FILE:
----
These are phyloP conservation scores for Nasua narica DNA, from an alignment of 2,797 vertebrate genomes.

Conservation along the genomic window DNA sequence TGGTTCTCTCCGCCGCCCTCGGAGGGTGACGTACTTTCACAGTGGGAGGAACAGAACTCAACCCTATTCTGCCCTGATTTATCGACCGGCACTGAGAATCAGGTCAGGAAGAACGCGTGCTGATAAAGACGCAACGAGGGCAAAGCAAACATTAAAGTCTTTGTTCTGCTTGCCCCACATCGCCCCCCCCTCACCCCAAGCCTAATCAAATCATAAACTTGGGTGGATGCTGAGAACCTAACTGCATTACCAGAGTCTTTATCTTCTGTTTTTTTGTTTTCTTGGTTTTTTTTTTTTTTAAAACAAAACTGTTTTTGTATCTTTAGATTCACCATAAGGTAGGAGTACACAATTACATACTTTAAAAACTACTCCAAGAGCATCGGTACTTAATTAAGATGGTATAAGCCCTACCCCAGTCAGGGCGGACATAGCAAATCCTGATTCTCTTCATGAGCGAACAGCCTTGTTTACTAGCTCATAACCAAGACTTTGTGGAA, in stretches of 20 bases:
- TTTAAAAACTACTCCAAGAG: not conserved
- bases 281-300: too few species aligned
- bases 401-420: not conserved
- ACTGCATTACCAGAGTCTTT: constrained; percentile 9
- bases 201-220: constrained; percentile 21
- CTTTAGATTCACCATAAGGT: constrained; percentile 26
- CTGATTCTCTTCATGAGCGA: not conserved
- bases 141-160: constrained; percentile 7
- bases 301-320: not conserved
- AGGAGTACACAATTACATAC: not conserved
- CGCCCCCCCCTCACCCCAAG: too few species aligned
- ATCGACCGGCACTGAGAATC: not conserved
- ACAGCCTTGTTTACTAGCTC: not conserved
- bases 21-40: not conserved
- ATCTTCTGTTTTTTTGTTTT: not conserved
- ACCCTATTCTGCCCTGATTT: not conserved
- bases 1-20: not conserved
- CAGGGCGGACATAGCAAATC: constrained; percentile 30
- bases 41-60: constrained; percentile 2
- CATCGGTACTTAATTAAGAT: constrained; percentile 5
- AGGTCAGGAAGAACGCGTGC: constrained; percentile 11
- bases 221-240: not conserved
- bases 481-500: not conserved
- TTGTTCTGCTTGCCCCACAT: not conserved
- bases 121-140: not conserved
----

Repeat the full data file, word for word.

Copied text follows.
These are phyloP conservation scores for Nasua narica DNA, from an alignment of 2,797 vertebrate genomes.

Conservation along the genomic window DNA sequence TGGTTCTCTCCGCCGCCCTCGGAGGGTGACGTACTTTCACAGTGGGAGGAACAGAACTCAACCCTATTCTGCCCTGATTTATCGACCGGCACTGAGAATCAGGTCAGGAAGAACGCGTGCTGATAAAGACGCAACGAGGGCAAAGCAAACATTAAAGTCTTTGTTCTGCTTGCCCCACATCGCCCCCCCCTCACCCCAAGCCTAATCAAATCATAAACTTGGGTGGATGCTGAGAACCTAACTGCATTACCAGAGTCTTTATCTTCTGTTTTTTTGTTTTCTTGGTTTTTTTTTTTTTTAAAACAAAACTGTTTTTGTATCTTTAGATTCACCATAAGGTAGGAGTACACAATTACATACTTTAAAAACTACTCCAAGAGCATCGGTACTTAATTAAGATGGTATAAGCCCTACCCCAGTCAGGGCGGACATAGCAAATCCTGATTCTCTTCATGAGCGAACAGCCTTGTTTACTAGCTCATAACCAAGACTTTGTGGAA, in stretches of 20 bases:
- TTTAAAAACTACTCCAAGAG: not conserved
- bases 281-300: too few species aligned
- bases 401-420: not conserved
- ACTGCATTACCAGAGTCTTT: constrained; percentile 9
- bases 201-220: constrained; percentile 21
- CTTTAGATTCACCATAAGGT: constrained; percentile 26
- CTGATTCTCTTCATGAGCGA: not conserved
- bases 141-160: constrained; percentile 7
- bases 301-320: not conserved
- AGGAGTACACAATTACATAC: not conserved
- CGCCCCCCCCTCACCCCAAG: too few species aligned
- ATCGACCGGCACTGAGAATC: not conserved
- ACAGCCTTGTTTACTAGCTC: not conserved
- bases 21-40: not conserved
- ATCTTCTGTTTTTTTGTTTT: not conserved
- ACCCTATTCTGCCCTGATTT: not conserved
- bases 1-20: not conserved
- CAGGGCGGACATAGCAAATC: constrained; percentile 30
- bases 41-60: constrained; percentile 2
- CATCGGTACTTAATTAAGAT: constrained; percentile 5
- AGGTCAGGAAGAACGCGTGC: constrained; percentile 11
- bases 221-240: not conserved
- bases 481-500: not conserved
- TTGTTCTGCTTGCCCCACAT: not conserved
- bases 121-140: not conserved